British Prime Minister Theresa May has taken a stand against campus censorship at UK universities, as she slammed ‘safe spaces’ as a “quite extraordinary” concept, in todays prime ministers questions.
May was asked a question by Victoria Atkins, the MP for Louth and Horncastle in Lincolnshire, who argued that “freedom of speech is a fundamental British value which is undermined by so called ‘safe spaces’ in our universities.”
This is where a “sense of righteous entitlement by a minority of students means that their wish not to be offended shuts down debate. As students around the country return to their places of learning at the start of this new academic year, does my right honourable friend agree… that fear of being offended must not trump freedom of speech?” she continued.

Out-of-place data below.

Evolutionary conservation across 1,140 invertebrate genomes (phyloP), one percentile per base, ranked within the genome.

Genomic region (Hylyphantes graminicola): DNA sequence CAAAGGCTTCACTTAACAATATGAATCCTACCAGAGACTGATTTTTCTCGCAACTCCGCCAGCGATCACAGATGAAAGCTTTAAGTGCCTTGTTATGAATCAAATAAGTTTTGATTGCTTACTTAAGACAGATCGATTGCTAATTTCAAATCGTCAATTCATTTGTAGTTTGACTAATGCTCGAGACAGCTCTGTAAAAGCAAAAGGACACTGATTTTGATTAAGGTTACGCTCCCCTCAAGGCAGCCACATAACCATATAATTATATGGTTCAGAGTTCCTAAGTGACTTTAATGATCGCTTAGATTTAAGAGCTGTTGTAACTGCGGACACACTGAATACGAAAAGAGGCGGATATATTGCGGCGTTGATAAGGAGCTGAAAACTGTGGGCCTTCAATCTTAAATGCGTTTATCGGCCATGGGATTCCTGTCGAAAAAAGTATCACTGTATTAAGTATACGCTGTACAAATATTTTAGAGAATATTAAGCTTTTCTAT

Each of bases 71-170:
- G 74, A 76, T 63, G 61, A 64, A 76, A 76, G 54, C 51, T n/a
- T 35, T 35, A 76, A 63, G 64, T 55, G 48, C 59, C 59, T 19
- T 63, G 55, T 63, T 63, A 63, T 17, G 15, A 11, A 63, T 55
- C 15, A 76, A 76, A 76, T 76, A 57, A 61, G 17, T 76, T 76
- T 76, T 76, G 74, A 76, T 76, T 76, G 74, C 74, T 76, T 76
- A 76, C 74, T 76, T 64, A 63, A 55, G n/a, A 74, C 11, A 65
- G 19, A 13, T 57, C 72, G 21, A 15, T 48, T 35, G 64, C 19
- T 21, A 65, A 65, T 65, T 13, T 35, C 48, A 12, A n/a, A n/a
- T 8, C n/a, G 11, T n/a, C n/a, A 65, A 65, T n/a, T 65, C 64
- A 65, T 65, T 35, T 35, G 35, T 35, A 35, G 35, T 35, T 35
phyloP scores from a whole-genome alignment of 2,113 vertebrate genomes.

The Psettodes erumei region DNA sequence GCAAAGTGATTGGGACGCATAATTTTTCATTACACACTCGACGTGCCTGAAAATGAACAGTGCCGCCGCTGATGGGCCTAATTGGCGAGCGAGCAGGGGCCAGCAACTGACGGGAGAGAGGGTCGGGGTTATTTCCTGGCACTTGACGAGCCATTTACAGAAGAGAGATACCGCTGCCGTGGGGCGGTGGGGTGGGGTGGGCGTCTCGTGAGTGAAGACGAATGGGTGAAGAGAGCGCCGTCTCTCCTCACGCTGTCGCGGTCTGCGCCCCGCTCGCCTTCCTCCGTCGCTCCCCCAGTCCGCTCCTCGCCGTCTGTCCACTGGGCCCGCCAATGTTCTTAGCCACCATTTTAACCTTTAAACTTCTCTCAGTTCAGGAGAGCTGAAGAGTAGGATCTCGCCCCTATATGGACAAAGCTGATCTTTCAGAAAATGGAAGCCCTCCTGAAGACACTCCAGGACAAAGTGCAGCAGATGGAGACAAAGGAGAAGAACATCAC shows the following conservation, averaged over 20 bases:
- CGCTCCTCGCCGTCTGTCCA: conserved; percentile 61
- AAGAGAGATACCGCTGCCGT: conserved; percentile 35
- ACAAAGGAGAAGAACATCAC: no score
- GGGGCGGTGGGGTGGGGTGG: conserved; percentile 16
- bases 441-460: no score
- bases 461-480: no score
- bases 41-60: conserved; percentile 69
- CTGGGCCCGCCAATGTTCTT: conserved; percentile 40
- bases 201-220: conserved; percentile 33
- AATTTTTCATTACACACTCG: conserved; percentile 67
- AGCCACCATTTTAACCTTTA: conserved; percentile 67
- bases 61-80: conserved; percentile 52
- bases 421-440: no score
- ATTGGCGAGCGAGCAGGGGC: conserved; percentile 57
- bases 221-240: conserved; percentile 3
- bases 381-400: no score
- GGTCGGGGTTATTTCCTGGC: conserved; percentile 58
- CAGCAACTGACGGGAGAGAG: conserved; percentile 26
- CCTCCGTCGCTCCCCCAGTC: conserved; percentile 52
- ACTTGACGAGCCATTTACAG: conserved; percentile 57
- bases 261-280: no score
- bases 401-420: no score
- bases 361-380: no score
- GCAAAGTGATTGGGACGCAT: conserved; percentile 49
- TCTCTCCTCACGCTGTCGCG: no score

In response, May said, “I absolutely agree with my honourable friend, we want our universities not just to be places of learning, but places where there can be open debate which is challenged and people can get involved in that.”
“I think everybody is finding this concept of safe spaces quite extraordinary, frankly,” she continued.
“We want to see innovation of thought taking place in our universities. That’s how we develop as a country, as a society and as an economy and I absolutely agree with my honourable friend,” she added.
This is the first time in recent years that the debate around campus censorship has been brought up in parliament, as students prepare to return to university across the UK.
A culture of ‘safe spaces’ and ‘trigger warnings’ has become rampant on both sides of the atlantic, with students succeeding in banning figures such as renowned feminist academic Germaine Greer, human rights campaigner Peter Tatchell, and of course Breitbart’s Milo Yiannopoulos over the course of the last academic year.
The prime minister’s condemnation of campus censorship will undoubtedly provide a boost to students attempting to challenge the culture of campus censorship propagated by left-wing student unions.